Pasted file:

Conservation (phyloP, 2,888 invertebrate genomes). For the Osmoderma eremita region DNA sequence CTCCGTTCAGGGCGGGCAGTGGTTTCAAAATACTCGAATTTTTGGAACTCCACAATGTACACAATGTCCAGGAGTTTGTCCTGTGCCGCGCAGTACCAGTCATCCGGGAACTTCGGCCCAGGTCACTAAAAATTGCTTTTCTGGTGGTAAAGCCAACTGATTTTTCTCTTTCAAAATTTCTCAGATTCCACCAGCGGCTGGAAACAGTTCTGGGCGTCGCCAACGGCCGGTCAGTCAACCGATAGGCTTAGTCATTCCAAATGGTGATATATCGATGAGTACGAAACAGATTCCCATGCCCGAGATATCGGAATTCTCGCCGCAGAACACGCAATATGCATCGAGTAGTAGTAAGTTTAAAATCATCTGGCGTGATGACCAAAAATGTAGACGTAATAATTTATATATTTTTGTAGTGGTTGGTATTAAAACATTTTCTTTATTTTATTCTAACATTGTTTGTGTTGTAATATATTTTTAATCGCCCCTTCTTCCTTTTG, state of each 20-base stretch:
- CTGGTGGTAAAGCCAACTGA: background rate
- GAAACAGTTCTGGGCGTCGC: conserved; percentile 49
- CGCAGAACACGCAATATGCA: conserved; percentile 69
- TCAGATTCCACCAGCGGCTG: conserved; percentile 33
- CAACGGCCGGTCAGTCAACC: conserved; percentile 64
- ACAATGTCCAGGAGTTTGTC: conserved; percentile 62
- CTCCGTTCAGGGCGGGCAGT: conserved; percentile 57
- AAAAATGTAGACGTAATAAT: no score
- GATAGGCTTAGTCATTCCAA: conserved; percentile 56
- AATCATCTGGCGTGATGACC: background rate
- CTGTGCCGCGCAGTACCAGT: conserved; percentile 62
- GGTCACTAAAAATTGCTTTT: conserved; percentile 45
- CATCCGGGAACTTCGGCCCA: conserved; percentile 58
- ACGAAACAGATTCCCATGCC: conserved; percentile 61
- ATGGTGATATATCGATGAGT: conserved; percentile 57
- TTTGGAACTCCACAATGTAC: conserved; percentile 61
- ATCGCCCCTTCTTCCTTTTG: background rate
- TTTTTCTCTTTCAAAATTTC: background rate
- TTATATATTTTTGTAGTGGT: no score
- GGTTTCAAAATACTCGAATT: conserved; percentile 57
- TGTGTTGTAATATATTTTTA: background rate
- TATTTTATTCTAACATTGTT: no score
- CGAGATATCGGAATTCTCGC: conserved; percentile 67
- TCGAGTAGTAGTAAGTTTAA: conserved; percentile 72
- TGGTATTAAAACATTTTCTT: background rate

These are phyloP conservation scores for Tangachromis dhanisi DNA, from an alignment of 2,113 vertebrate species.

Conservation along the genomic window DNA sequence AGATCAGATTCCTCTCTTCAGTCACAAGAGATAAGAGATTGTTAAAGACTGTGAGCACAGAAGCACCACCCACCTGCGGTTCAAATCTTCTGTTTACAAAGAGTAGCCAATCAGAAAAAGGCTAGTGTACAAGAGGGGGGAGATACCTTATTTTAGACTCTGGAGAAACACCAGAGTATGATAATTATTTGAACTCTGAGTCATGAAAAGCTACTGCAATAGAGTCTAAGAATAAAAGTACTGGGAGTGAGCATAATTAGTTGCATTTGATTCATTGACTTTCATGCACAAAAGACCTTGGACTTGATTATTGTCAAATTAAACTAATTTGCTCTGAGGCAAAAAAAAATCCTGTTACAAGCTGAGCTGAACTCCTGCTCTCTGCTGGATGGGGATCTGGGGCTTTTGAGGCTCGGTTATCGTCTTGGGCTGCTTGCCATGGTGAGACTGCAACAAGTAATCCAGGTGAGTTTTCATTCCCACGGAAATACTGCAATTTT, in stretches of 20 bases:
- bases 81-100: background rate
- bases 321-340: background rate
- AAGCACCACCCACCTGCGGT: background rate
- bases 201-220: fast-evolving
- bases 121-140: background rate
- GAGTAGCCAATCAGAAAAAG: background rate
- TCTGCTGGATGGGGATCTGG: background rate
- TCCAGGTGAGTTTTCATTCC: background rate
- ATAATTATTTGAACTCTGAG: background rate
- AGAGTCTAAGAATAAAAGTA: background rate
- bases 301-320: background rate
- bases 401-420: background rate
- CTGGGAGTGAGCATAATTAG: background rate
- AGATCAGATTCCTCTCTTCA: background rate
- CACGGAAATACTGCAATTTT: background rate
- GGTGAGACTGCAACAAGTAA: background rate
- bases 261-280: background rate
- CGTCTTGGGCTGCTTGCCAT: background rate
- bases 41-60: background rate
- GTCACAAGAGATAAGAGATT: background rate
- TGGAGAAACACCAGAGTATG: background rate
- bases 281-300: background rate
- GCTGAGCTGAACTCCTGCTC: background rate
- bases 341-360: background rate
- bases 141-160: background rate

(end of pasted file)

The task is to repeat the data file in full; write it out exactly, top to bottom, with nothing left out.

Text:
Conservation (phyloP, 2,888 invertebrate genomes). For the Osmoderma eremita region DNA sequence CTCCGTTCAGGGCGGGCAGTGGTTTCAAAATACTCGAATTTTTGGAACTCCACAATGTACACAATGTCCAGGAGTTTGTCCTGTGCCGCGCAGTACCAGTCATCCGGGAACTTCGGCCCAGGTCACTAAAAATTGCTTTTCTGGTGGTAAAGCCAACTGATTTTTCTCTTTCAAAATTTCTCAGATTCCACCAGCGGCTGGAAACAGTTCTGGGCGTCGCCAACGGCCGGTCAGTCAACCGATAGGCTTAGTCATTCCAAATGGTGATATATCGATGAGTACGAAACAGATTCCCATGCCCGAGATATCGGAATTCTCGCCGCAGAACACGCAATATGCATCGAGTAGTAGTAAGTTTAAAATCATCTGGCGTGATGACCAAAAATGTAGACGTAATAATTTATATATTTTTGTAGTGGTTGGTATTAAAACATTTTCTTTATTTTATTCTAACATTGTTTGTGTTGTAATATATTTTTAATCGCCCCTTCTTCCTTTTG, state of each 20-base stretch:
- CTGGTGGTAAAGCCAACTGA: background rate
- GAAACAGTTCTGGGCGTCGC: conserved; percentile 49
- CGCAGAACACGCAATATGCA: conserved; percentile 69
- TCAGATTCCACCAGCGGCTG: conserved; percentile 33
- CAACGGCCGGTCAGTCAACC: conserved; percentile 64
- ACAATGTCCAGGAGTTTGTC: conserved; percentile 62
- CTCCGTTCAGGGCGGGCAGT: conserved; percentile 57
- AAAAATGTAGACGTAATAAT: no score
- GATAGGCTTAGTCATTCCAA: conserved; percentile 56
- AATCATCTGGCGTGATGACC: background rate
- CTGTGCCGCGCAGTACCAGT: conserved; percentile 62
- GGTCACTAAAAATTGCTTTT: conserved; percentile 45
- CATCCGGGAACTTCGGCCCA: conserved; percentile 58
- ACGAAACAGATTCCCATGCC: conserved; percentile 61
- ATGGTGATATATCGATGAGT: conserved; percentile 57
- TTTGGAACTCCACAATGTAC: conserved; percentile 61
- ATCGCCCCTTCTTCCTTTTG: background rate
- TTTTTCTCTTTCAAAATTTC: background rate
- TTATATATTTTTGTAGTGGT: no score
- GGTTTCAAAATACTCGAATT: conserved; percentile 57
- TGTGTTGTAATATATTTTTA: background rate
- TATTTTATTCTAACATTGTT: no score
- CGAGATATCGGAATTCTCGC: conserved; percentile 67
- TCGAGTAGTAGTAAGTTTAA: conserved; percentile 72
- TGGTATTAAAACATTTTCTT: background rate

These are phyloP conservation scores for Tangachromis dhanisi DNA, from an alignment of 2,113 vertebrate species.

Conservation along the genomic window DNA sequence AGATCAGATTCCTCTCTTCAGTCACAAGAGATAAGAGATTGTTAAAGACTGTGAGCACAGAAGCACCACCCACCTGCGGTTCAAATCTTCTGTTTACAAAGAGTAGCCAATCAGAAAAAGGCTAGTGTACAAGAGGGGGGAGATACCTTATTTTAGACTCTGGAGAAACACCAGAGTATGATAATTATTTGAACTCTGAGTCATGAAAAGCTACTGCAATAGAGTCTAAGAATAAAAGTACTGGGAGTGAGCATAATTAGTTGCATTTGATTCATTGACTTTCATGCACAAAAGACCTTGGACTTGATTATTGTCAAATTAAACTAATTTGCTCTGAGGCAAAAAAAAATCCTGTTACAAGCTGAGCTGAACTCCTGCTCTCTGCTGGATGGGGATCTGGGGCTTTTGAGGCTCGGTTATCGTCTTGGGCTGCTTGCCATGGTGAGACTGCAACAAGTAATCCAGGTGAGTTTTCATTCCCACGGAAATACTGCAATTTT, in stretches of 20 bases:
- bases 81-100: background rate
- bases 321-340: background rate
- AAGCACCACCCACCTGCGGT: background rate
- bases 201-220: fast-evolving
- bases 121-140: background rate
- GAGTAGCCAATCAGAAAAAG: background rate
- TCTGCTGGATGGGGATCTGG: background rate
- TCCAGGTGAGTTTTCATTCC: background rate
- ATAATTATTTGAACTCTGAG: background rate
- AGAGTCTAAGAATAAAAGTA: background rate
- bases 301-320: background rate
- bases 401-420: background rate
- CTGGGAGTGAGCATAATTAG: background rate
- AGATCAGATTCCTCTCTTCA: background rate
- CACGGAAATACTGCAATTTT: background rate
- GGTGAGACTGCAACAAGTAA: background rate
- bases 261-280: background rate
- CGTCTTGGGCTGCTTGCCAT: background rate
- bases 41-60: background rate
- GTCACAAGAGATAAGAGATT: background rate
- TGGAGAAACACCAGAGTATG: background rate
- bases 281-300: background rate
- GCTGAGCTGAACTCCTGCTC: background rate
- bases 341-360: background rate
- bases 141-160: background rate